Turning the Tide: A Queer Look at the Orca

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This is the first post in the Succession III: Queering the Environment series, edited by Jessica DeWitt, Estraven Lupino-Smith, and Addie Hopes. For this series, contributors were invited to explore ideas of queer rebellion as interruption and resistance.

I no longer think that science holds little or no bias. On the contrary; scientific narratives are influenced by the environment in which scientists work and live. When the context is patriarchal, so are the narratives. When the scientists themselves are mostly straight men, the narratives honor that disproportionally. This results in research which excludes queerness and minimizes the importance of female animals, and, unfortunately, science that adheres to these narrow, heteronormative parameters is just not quite as good as it could be. The study of orcas is no exception.

Narratives exist that understand that orcas can be gay and are led by their women. Orca’s Song is an old Pacific Northwest Indigenous story on the origin of orcas, which was later appropriated by Anne Cameron as a children’s book. In this story, a female orca, then a fully black animal, and a female osprey fall in love. In a moment when the orca jumps into the air to be with the osprey, and the osprey flies low to be with the orca, their bodies touch. They produce a daughter, who bears black and white markings. It is an example of a loving, caring, lesbian relationship, told kindly and gently by women who love women.

“In tandem” with growing orca captivity rates in the 1960s and 1970s “heteronormative and patriarchal cultural norms began to be transposed onto these marine mammals.”

But the story contradicts the image of the orca as a dangerous pest, which was how they were seen for centuries, especially by Westerners. Fishermen thought orcas were hunting all the salmon or feared that they would attack humans. That started changing in the 1960s and 70s when individuals on the east coast of the US and Canada started capturing orcas for display and learned that they were docile creatures. Slowly, they began creating the image of a cute mascot known to most today. In tandem, heteronormative and patriarchal cultural norms began to be transposed onto these marine mammals.

female orca
Female Orca” by Darien and Neil is licensed under CC BY-NC 2.0.

The Myth of the Nuclear Orca Family

When one of the first orcas ever to be captured, Namu, was being transported by sea (in a sort of metal sea pen made of a steel frame and fishing nets) from Canadian to US waters in 1965, he was followed by a female adult orca and two younger orcas. The media called it a nuclear family, writing about Mrs. Namu and the kids accompanying the husband by sea, even claiming that the captured whale’s family was having a wonderful time.1 Similar ideas went beyond the early captors and the media; the first scientists to study orcas assumed that they were patriarchal, and were led by the biggest male in the pod who had a harem of female orcas.2 Apparently, that was an expected assumption to make, considering that it was thought to be common in the animal kingdom.3 This is not true.4 In fact, orcas are matriarchal, like most evolved species of mammals, and pods are usually led by a post-menopausal female. While this knowledge is not new, some media sources continue to be taken aback.5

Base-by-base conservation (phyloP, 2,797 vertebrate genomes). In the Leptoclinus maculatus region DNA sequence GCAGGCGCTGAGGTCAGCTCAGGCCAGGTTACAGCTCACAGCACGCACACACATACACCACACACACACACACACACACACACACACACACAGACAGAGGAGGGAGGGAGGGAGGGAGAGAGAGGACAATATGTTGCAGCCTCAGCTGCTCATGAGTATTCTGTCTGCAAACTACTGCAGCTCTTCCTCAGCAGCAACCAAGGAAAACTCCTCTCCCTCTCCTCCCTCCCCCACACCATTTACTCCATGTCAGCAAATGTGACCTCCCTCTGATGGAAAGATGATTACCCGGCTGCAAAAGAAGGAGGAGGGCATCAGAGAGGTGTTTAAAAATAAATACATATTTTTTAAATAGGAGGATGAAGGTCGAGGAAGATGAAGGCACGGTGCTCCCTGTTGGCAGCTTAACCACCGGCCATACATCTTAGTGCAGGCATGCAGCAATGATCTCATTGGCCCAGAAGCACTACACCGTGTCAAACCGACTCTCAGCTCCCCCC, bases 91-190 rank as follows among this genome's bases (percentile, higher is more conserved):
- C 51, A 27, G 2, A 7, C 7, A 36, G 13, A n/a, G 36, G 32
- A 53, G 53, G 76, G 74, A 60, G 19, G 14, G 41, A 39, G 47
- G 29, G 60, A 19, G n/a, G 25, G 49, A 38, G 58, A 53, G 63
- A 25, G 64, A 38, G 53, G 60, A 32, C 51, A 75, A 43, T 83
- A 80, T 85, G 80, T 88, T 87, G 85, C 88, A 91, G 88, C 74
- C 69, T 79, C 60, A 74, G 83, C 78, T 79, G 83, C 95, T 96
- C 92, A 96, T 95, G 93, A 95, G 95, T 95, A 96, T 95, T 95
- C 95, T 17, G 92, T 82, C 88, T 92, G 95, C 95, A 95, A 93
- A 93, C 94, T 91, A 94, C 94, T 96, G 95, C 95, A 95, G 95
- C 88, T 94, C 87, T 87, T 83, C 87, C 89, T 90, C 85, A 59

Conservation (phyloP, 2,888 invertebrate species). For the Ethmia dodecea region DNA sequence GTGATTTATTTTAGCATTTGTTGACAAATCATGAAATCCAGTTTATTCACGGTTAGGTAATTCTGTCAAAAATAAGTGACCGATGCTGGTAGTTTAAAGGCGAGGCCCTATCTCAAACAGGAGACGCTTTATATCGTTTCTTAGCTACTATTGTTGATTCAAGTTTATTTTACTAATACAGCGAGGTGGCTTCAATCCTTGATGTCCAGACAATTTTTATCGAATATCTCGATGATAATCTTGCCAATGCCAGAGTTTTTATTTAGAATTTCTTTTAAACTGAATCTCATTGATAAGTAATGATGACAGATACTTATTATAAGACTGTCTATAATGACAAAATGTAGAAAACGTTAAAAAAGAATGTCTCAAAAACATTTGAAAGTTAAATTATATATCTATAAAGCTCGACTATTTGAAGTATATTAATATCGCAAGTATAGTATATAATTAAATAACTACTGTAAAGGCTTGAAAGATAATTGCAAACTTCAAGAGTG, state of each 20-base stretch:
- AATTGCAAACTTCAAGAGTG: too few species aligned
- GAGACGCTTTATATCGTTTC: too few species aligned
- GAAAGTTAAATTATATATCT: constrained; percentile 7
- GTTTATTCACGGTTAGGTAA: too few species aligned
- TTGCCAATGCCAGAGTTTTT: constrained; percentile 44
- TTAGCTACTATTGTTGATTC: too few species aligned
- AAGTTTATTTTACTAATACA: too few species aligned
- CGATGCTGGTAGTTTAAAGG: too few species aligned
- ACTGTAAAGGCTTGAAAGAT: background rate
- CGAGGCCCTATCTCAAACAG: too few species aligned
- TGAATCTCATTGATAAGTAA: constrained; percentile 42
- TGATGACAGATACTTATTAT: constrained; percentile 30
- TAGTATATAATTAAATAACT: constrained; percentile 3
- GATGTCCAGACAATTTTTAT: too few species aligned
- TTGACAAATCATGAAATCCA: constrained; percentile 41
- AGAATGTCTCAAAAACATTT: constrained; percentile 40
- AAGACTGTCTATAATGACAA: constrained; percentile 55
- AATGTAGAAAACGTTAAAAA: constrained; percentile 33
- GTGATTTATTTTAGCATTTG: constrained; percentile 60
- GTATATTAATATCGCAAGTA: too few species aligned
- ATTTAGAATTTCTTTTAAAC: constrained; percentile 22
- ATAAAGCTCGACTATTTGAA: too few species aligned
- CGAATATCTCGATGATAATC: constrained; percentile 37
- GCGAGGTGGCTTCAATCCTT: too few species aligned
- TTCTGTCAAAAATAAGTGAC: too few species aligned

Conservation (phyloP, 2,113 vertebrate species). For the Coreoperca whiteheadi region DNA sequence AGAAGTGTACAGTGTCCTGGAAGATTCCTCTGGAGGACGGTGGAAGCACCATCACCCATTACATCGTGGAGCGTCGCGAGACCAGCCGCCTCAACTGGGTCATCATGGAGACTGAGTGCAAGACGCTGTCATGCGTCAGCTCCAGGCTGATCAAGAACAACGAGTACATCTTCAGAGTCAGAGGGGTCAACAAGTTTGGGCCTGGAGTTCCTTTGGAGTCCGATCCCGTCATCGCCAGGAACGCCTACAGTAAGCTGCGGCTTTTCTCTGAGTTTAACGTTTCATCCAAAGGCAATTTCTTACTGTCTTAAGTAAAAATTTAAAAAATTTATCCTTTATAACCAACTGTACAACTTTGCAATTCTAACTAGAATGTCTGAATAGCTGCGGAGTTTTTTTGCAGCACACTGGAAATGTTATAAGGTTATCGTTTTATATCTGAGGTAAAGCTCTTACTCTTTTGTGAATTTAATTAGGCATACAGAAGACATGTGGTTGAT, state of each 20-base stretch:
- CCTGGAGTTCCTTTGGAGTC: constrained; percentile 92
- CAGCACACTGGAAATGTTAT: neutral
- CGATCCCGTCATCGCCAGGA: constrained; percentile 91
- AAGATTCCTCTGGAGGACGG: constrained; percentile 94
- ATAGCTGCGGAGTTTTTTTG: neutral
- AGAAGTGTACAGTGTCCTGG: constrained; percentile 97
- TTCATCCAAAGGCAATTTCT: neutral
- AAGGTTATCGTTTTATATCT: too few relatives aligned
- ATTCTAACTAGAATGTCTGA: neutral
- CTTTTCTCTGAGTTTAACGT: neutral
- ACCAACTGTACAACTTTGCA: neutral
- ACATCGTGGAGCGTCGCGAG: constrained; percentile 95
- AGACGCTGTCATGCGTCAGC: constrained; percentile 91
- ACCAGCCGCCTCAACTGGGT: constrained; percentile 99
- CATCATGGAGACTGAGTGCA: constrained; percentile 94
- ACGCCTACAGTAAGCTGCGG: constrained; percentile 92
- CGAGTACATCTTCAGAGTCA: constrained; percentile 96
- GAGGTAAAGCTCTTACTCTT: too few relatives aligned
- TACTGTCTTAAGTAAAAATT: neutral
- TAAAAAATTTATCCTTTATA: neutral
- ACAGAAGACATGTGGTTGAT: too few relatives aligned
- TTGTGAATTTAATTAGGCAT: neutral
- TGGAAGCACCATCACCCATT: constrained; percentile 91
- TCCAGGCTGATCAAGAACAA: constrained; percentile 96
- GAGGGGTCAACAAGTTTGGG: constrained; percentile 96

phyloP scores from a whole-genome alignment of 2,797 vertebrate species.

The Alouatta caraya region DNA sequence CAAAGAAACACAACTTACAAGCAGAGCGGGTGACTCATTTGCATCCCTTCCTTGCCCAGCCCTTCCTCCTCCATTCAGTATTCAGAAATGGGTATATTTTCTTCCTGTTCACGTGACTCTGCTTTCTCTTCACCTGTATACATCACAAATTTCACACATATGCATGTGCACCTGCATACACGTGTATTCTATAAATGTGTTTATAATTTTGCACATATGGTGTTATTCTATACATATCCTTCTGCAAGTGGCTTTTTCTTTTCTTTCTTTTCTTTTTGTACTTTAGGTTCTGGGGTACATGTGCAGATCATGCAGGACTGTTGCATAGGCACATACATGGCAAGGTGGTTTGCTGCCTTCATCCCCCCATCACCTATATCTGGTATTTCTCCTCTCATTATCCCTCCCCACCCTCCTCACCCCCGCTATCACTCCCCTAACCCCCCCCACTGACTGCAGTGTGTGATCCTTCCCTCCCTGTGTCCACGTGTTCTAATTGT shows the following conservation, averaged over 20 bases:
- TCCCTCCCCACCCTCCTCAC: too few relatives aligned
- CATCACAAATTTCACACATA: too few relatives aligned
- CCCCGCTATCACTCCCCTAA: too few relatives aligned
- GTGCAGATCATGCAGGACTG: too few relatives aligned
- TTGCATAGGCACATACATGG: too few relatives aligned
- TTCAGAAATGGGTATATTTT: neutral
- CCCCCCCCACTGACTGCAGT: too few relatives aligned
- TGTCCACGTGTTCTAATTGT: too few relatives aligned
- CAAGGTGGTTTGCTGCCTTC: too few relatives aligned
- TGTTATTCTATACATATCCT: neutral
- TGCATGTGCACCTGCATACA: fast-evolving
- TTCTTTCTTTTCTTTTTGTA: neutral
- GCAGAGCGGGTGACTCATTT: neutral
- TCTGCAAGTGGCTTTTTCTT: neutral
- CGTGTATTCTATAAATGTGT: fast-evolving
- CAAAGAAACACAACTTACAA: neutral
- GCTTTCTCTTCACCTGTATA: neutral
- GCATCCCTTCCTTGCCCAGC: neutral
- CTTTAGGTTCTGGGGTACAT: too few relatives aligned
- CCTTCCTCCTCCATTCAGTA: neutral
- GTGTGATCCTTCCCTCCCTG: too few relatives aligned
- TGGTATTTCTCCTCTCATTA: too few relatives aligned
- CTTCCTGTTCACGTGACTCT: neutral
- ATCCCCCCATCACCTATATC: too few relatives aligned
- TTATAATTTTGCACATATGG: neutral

Orcas form many different cultures globally and there are likely even separate species within the umbrella of orca.6 They are cosmopolitan, meaning they can be found in all parts of the world, from Antarctica to the Arctic, and they have a variety of social structures, diets, and languages. Orcas enjoy touch from other orcas, and will have favorite companions, who are usually of the same age and gender.7 Some orcas will rub their bellies on pebble beaches, simply because it feels good.8 They are vicious hunters, with sophisticated strategies and tactics, and they will play with their food if opportunity allows.9 In the wild, they can live into their nineties.10 They have one calf at a time, usually every six to ten years, and the whole pod cares for the children.11 They mourn their dead.12

Orcas develop trends; in the summer 1987, orcas from Puget Sound, Washington, were observed wearing salmon as hats, a fad that spread quickly and has not been repeated since.13 More recently, a group of orcas off the coast of Portugal led by White Gladis has been sinking yachts, possibly because Gladis is holding a grudge.14 Orcas are known as killer whales, but it is anthropocentric to assume the killing part refers to humans; in fact, orcas are whale killers. They have even been known to help human whalers.15 There has only ever been one orca who killed humans, Tilikum, who was involved in the deaths of three people.16